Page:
Professor Mark Kleiman has no reason whatsoever to think that I don't care that young men are suffering brain damage playing football. Yet he throws out that charge about me to push me back and to warn other people (women, especially, I suspect) that we should be afraid that if we don't merge our identity with whatever the liberal line happens to be, we will be regarded as lacking in empathy and deserving of social shunning.
It’s worth pausing a moment (now that you’ve wasted all this time already) to admire the sheer effrontery and dishonesty of the technique here, operating on multiple levels at once.
- Assume that liberals, and especially liberal men, are concerned about appearing to disrespect women. So if you’re a woman, and a liberal man attacks your ideas, don’t bother to defend them: just call him a sexist, and watch him crawl back into his hole.
- Count on the fact that any conservative clever enough to notice your dishonesty will either interpret it as satire or approve of it as payback: turning on liberals the dirty trick conservatives believe liberals play on them by making false accusations of sexism/racism/whateverism to repress honest discourse.
- Assert that the accusation of not caring about CTE is baseless, even though it is based on the fact that you wrote a long essay about CTE, Trump, and football where you never actually take a position about whether concern over CTE ought to motivate disapproval of football, but where the analysis seems to side with the Trump-loving football fans against the liberal killjoys who want to ruin their sport. Here’s the key quotation:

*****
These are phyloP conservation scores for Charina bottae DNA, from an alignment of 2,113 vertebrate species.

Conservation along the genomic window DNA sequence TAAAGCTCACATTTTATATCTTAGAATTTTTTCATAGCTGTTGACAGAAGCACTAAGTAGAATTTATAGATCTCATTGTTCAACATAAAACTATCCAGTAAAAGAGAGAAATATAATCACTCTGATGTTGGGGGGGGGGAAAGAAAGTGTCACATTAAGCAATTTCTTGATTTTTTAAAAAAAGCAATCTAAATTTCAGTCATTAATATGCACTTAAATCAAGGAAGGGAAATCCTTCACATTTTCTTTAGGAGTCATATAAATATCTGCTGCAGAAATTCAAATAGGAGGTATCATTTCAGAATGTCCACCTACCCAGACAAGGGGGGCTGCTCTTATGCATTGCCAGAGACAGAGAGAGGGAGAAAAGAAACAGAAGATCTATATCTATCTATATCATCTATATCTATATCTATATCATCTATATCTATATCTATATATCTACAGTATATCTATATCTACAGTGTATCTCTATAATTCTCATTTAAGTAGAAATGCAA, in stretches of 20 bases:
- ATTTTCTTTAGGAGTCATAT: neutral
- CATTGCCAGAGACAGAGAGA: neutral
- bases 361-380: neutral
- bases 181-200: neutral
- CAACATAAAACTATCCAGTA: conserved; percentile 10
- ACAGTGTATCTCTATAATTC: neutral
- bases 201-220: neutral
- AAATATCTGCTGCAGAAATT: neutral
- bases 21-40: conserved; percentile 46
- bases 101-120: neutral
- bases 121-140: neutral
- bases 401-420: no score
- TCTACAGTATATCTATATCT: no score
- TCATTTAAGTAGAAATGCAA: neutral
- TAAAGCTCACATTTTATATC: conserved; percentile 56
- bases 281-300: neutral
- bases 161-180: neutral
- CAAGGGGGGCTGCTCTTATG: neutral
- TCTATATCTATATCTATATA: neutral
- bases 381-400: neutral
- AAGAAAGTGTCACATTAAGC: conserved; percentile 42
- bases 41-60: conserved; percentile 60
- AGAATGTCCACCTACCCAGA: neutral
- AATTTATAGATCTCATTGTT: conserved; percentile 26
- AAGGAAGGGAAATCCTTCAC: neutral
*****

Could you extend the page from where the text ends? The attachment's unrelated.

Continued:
He [Trump] showed them how to save football, and they wouldn't do it, because they don't respect their own fans. They listened to the elite media that has no respect for the people who really watch football (and who vote for Trump).
Fool that I am, I responded by pointing out that Althouse’s concern about sexism appears to be at least somewhat limited in its scope, if not (as I think) merely opportunistic and hypocritical:
When Trump was actually "disciplining and repressing" HRC in gendered ways (stalking her, "What a nasty woman!") Althouse was silent.
At which point Prof. Althouse, neglecting the First Rule of Holes, turned the accusation of stalking back on me:
How can you know I've never said one thing about a particular topic unless you yourself have been stalking me?
To which I made the obvious answer: “using a search engine.” Of course search engines aren’t infallible, but equally of course if I’d been wrong Prof. Althouse could simply have cited a counter-example.
In any case, she’s managed to change the topic from her intellectual dishonesty to my conduct toward women. And by using “stalking” – which, as a law professor, she knows to be the name of a potentially violent crime – she raises the rhetorical stakes. Even if it were true, as it is not, that I read all or even a significant fraction of Prof. Althouse’s posts, that behavior would represent a huge waste of my time but wouldn’t constitute even the Internet version of “stalking,” let alone the truly creepy (and criminal) physical version.